Tokyo Olympic Games – Top men’s freestyle wrestling contenders to win gold

7 KG – Uguev stands alone

Top seeds:
#1: Stevan Andria MICIC (SRB) (ranked #20)
#2: Zavur UGUEV (RUS)
#3: Suleyman ATLI (TUR)
#4: Kumar RAVI (IND)

Top ranked competitors:
#1: Zavur UGUEV (RUS)
#2: Suleyman ATLI (TUR)
#5: Kumar RAVI (IND)

The landscape of 57 kgs has not changed much since 2019. The two-time reigning World champion Zavur Uguev has won five-straight tournaments, in increasingly dominant fashion. He crushed #2 Atli by technical fall in the 2019 World finals, but had relatively close semifinal and quarterfinal wins over #5 Ravi and #8 Erdenebat. Since then, Uguev won the 2020 and 2021 Russian National tournaments over #3 Mongush and #4 Tuskaev.

Zavir Uguev celebrates a gold medal win at the 2018 World Wrestling Championships.
Zavir Uguev celebrates a gold medal win at the 2018 World Wrestling Championships.
 Photo credit should read ATTILA KISBENEDEK/AFP via Getty Images

Uguev is extremely patient on his feet, waiting on his opponent’s pressure to hit explosive super-duck entries in the blink of an eye. His skill in par-terre is what sets him apart from the field, as Uguev can blow open a match with a series of gut wrenches from the finishing position off his duck-under. Uguev’s last loss was an upset at the hands of Azerbaijan’s Amiraslanov, who will not be represented in this field.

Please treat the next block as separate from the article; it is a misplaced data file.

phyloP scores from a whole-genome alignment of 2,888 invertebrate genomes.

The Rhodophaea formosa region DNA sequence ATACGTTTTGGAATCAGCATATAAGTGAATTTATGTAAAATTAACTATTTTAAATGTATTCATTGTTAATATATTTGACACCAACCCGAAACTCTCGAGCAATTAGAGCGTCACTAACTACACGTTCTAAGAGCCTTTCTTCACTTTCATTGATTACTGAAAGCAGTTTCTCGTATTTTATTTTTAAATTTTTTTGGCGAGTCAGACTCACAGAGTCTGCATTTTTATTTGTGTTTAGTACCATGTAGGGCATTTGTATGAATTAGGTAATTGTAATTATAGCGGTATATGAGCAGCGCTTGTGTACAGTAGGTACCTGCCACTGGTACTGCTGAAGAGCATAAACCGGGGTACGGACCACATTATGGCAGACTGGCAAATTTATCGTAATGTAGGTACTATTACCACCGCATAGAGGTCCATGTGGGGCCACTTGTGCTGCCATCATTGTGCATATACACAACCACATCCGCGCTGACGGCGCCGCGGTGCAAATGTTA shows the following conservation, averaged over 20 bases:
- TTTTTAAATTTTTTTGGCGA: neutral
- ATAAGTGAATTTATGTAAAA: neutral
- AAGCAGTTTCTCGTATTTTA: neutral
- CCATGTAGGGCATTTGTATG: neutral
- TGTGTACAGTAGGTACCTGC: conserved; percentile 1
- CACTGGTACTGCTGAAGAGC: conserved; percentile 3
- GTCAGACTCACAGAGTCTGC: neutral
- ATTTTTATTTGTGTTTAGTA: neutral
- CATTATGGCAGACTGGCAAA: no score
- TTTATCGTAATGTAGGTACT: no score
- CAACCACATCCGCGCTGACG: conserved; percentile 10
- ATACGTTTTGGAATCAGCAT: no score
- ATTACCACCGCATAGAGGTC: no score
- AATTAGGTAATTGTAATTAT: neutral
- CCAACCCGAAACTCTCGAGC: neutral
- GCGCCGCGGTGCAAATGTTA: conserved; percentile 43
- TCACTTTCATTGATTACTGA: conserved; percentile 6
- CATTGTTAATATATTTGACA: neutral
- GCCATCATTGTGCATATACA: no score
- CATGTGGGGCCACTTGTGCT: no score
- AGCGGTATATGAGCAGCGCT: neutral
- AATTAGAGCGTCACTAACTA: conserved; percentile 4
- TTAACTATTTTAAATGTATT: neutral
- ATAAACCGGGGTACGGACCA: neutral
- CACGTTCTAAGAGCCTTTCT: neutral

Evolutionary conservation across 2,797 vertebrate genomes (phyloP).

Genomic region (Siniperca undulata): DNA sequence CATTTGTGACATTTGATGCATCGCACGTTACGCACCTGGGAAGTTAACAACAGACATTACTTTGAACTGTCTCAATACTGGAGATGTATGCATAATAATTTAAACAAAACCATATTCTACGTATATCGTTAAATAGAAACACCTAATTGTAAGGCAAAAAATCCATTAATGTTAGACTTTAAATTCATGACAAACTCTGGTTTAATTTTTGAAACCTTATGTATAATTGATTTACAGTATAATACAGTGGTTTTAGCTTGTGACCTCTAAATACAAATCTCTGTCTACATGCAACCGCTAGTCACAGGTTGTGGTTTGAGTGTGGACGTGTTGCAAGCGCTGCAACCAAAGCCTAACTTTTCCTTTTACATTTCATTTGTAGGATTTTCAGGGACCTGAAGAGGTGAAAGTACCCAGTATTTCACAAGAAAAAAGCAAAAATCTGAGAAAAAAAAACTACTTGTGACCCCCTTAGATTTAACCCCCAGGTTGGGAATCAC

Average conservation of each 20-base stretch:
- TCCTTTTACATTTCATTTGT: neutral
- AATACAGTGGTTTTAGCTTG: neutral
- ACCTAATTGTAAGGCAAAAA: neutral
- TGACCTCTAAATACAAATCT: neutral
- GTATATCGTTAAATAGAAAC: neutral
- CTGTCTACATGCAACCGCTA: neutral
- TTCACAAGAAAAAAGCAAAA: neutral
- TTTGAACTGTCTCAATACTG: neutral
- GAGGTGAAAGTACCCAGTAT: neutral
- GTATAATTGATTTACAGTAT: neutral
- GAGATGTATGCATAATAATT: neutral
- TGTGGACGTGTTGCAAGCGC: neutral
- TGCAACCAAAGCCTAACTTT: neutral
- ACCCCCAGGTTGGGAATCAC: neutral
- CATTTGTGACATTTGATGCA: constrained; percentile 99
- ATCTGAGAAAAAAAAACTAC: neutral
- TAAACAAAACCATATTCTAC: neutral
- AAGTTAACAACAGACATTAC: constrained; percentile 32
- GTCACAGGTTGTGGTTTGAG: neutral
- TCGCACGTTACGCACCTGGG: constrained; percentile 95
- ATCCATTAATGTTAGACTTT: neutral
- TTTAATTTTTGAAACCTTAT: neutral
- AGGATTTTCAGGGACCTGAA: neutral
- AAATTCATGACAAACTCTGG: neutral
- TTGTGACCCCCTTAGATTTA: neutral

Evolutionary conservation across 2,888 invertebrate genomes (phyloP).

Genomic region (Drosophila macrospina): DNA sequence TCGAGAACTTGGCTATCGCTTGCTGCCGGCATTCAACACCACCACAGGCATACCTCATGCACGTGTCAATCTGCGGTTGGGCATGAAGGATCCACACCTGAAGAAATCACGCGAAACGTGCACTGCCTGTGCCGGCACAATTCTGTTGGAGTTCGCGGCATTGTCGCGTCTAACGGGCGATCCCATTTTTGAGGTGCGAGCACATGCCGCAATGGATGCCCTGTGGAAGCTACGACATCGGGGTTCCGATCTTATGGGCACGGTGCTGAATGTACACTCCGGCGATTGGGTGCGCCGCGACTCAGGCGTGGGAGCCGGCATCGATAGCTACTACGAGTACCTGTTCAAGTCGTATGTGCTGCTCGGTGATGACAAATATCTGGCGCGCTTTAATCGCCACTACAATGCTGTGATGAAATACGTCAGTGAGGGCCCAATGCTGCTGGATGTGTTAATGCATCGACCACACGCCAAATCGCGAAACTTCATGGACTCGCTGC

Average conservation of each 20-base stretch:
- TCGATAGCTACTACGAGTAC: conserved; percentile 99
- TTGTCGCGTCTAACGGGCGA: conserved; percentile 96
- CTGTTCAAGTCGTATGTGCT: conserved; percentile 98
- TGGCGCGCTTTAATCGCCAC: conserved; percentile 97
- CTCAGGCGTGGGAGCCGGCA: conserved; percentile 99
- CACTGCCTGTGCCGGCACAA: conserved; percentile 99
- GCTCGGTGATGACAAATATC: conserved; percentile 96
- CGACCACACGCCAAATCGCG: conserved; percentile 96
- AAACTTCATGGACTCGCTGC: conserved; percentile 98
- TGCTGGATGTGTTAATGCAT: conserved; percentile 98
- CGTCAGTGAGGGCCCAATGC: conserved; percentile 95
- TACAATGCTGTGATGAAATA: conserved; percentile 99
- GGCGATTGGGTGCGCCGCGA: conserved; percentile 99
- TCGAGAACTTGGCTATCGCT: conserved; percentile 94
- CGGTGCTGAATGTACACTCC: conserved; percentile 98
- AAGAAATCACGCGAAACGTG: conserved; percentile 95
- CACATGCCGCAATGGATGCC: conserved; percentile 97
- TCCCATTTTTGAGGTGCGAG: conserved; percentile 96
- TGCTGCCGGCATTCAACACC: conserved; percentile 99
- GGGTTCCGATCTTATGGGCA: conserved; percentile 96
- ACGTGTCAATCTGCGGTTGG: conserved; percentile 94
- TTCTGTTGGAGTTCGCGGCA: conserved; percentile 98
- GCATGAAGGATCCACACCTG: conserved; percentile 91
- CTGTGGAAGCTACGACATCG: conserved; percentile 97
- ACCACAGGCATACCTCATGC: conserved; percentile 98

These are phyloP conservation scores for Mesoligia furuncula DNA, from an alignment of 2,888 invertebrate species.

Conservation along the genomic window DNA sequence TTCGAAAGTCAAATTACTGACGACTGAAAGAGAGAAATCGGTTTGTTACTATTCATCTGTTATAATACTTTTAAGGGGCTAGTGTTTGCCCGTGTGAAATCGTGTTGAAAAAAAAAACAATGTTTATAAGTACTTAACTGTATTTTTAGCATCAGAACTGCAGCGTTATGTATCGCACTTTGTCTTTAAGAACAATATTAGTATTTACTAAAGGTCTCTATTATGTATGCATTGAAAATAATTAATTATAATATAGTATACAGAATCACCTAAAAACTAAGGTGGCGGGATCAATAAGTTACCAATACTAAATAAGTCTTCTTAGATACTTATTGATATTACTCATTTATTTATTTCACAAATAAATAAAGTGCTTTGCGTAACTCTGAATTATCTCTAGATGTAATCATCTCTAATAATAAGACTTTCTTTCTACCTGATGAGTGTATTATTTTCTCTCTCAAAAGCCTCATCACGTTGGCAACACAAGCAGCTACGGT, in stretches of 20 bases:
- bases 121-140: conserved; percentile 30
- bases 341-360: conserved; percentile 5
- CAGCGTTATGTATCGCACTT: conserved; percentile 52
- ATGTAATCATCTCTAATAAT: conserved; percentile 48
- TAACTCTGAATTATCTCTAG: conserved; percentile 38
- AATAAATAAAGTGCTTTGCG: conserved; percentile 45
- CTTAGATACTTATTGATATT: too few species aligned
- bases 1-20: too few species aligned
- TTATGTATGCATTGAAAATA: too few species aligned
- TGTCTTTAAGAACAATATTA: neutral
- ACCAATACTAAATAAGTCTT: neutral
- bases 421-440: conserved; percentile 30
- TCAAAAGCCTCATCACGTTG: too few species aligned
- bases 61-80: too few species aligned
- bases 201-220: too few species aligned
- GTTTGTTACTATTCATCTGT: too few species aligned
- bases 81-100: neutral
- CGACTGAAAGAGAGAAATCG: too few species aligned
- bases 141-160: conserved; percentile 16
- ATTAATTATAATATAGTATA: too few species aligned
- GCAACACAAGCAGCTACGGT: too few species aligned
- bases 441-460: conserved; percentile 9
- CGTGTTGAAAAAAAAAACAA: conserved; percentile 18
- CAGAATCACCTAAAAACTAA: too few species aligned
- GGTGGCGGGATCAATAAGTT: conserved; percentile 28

This feels like one of the easiest weights to predict at the top – Uguev rolls.

65 KG – Familiar faces run it back

Top seeds:
#1: Gadzhimurad RASHIDOV (RUS)
#2: Bajrang BAJRANG (IND) (ranked #12)
#3: Daulet NIYAZBEKOV (KAZ) (ranked #14)
#4: Iszmail MUSZUKAJEV (HUN)

Top ranked competitors:
#1: Gadzhimurad RASHIDOV (RUS)
#2: Vazgen TEVANYAN (ARM)
#4: Ismail MUSUKAEV(HUN)